The artist Maura Biava (1970) found fame with her underwater portraits, in which she plays the principal role. The photographs are poetic; Biava ‘floats’, fully clad, in the azure water. These photos are ‘recordings’ of a performance under water; for example, in this way Biava shows the seawater blending with sand, in which she makes powerful circular movements with her arms. These movements, which create motion through the energy of her own physicality, are an important theme in her work. Biava has now also worked in ceramics for more than ten years, and in this her own strength and action play a role. Through her firm kneading of the clay a shape comes into being that is reminiscent of a soft ice or a star. The shape is then transformed into a ceramic sculpture.
Whoever reads the above text would probably not say that mathematical formulae form the basis of the shapes that Biava creates. The actual source of her work is nature; in the manner in which she makes use of her own physical energy, but she does indeed also make use of mathematical formulae. She is inspired by the hidden laws of nature, but uses data from mathematical formulae to breathe life into shapes. The shapes are computerized and abstract. Although these shapes are generated by a computer program, they are also strikingly aesthetic and soft. In 2016 Biava published a book entitled Form Informed, with colour prints of the forms that she crated in this manner. These prints are now to be seen in the Quist display case in combination with several sculptures, as the overture to a larger presentation of Biava’s work that is to be held in 2020.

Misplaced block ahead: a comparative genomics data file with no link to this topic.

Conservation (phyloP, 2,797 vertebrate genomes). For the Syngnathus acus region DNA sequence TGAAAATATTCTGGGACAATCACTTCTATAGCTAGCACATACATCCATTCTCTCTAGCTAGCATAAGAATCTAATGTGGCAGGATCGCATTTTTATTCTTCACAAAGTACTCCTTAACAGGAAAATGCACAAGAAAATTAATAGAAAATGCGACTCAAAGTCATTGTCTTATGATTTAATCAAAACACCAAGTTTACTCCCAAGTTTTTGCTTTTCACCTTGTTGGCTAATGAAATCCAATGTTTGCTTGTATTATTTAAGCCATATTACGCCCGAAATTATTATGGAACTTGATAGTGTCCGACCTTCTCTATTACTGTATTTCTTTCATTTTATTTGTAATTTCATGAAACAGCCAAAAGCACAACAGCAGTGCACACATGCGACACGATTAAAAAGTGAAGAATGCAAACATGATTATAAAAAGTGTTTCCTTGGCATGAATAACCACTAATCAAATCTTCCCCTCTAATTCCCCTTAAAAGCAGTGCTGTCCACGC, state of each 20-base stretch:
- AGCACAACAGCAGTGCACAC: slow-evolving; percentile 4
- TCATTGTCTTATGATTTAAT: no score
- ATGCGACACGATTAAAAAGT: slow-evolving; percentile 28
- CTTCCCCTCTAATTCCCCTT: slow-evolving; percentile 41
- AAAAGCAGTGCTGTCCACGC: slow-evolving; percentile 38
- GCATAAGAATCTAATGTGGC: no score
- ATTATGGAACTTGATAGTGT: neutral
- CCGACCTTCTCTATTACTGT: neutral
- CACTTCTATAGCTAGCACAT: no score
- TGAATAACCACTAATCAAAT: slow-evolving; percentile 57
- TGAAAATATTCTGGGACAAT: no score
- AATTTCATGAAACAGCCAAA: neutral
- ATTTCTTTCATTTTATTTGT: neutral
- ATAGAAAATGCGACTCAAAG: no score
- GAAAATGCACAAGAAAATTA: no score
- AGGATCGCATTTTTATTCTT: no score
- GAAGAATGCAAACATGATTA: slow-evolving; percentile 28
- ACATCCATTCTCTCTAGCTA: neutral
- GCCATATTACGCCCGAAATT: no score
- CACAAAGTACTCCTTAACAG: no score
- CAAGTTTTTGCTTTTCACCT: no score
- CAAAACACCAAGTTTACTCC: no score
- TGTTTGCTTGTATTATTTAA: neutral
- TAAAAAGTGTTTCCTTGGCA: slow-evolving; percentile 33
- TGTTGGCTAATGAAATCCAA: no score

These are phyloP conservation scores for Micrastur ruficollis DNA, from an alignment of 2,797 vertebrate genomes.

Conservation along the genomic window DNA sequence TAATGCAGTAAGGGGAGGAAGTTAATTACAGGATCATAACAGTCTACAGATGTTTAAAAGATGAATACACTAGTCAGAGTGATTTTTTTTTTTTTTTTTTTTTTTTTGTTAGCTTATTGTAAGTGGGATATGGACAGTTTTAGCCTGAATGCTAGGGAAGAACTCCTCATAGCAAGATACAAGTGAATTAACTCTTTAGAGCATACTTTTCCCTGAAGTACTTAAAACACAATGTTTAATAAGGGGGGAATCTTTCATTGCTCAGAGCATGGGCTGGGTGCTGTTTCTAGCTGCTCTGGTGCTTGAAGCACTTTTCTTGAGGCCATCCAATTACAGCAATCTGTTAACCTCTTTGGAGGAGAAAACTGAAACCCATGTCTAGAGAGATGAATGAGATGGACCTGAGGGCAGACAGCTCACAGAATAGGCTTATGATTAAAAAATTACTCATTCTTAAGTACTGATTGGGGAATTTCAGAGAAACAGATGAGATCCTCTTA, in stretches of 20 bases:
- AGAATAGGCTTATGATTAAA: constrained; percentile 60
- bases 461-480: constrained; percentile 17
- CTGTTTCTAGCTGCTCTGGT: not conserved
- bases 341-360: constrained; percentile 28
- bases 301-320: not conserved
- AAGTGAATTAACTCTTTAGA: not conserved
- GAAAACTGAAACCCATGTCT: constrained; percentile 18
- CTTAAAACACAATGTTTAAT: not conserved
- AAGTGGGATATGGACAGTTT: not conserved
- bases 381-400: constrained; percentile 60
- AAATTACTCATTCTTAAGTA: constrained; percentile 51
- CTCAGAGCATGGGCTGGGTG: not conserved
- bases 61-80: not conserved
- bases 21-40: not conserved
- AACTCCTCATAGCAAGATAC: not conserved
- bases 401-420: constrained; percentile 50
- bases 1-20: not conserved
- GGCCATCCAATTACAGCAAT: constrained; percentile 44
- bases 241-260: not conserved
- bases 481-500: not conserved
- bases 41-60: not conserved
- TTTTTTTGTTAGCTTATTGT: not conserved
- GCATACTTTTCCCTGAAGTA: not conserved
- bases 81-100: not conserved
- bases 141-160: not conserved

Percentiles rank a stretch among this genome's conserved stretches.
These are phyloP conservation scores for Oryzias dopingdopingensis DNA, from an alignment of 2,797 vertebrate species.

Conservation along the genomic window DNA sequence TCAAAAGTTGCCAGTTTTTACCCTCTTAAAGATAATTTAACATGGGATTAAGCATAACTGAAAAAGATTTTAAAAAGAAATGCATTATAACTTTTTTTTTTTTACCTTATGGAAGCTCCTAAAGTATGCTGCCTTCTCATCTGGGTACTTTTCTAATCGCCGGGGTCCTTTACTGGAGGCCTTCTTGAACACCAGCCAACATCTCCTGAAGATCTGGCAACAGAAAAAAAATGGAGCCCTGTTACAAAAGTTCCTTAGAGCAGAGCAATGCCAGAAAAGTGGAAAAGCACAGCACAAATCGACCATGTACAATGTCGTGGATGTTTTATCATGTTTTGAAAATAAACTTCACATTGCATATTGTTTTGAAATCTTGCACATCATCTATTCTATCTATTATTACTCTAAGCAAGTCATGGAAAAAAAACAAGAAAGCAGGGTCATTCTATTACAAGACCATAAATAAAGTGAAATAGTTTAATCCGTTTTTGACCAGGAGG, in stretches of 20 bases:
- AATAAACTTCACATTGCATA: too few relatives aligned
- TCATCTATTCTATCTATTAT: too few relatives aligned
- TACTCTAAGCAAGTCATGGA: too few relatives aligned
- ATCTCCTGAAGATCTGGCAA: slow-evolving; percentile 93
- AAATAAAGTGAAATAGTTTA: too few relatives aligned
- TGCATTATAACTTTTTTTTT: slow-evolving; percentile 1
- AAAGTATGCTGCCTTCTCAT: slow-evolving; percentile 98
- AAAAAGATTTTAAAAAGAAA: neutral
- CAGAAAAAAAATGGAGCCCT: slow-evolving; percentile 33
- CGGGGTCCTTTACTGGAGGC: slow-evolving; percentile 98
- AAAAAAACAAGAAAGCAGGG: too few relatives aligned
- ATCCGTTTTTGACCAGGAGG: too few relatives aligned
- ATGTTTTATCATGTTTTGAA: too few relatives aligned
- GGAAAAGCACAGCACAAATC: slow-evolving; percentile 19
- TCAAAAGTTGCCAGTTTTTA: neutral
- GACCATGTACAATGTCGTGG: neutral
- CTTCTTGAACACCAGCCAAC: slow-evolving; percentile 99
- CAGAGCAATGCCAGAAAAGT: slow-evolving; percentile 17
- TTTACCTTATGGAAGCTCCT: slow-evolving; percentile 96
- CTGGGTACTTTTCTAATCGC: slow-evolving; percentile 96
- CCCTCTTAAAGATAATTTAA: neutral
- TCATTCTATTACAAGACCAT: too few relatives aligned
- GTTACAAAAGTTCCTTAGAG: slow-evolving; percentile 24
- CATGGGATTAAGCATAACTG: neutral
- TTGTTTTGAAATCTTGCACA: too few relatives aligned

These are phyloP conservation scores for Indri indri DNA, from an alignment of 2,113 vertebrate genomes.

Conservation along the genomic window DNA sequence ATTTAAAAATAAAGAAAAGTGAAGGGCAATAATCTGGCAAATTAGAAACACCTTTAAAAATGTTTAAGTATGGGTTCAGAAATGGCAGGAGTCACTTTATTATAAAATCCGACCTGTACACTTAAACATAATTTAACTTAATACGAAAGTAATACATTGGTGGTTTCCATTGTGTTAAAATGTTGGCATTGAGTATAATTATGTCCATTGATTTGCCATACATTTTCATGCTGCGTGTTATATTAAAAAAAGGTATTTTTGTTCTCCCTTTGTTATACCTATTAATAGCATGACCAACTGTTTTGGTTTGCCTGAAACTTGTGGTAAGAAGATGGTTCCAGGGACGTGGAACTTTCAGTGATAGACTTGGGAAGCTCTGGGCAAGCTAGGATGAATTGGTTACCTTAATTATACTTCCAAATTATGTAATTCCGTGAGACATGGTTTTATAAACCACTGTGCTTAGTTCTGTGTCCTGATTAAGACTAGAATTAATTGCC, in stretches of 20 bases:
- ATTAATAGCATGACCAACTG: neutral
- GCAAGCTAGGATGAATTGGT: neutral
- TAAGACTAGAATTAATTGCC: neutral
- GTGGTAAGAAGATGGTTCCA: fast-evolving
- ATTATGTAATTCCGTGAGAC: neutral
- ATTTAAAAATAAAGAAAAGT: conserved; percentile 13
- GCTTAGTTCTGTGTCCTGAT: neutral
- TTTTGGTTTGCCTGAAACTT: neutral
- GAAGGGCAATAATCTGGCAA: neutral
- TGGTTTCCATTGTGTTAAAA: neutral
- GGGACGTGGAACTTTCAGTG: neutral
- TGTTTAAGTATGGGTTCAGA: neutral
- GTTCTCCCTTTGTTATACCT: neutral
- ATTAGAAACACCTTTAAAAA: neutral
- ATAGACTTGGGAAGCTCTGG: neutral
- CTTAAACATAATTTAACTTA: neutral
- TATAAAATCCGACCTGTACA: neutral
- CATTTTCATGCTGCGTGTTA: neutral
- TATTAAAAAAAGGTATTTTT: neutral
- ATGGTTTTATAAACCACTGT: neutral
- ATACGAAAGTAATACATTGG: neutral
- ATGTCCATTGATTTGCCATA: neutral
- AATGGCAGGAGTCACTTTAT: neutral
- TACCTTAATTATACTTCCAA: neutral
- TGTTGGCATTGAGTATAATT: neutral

Maura Biava (1970) lives and works in Amsterdam. She of is Italian origin, and graduated in 1992 at the Accademia di Belle Arti di Brera in Milan. She continued her studies at the Rijksakademie in Amsterdam, where she remained after graduating in 1999. In addition to her work as an artist she is also a lecturer in sculpture at the Koninklijke Academie van Beeldende Kunsten in The Hague and visiting lecturer in ceramics at the Rietveld Academie in Amsterdam.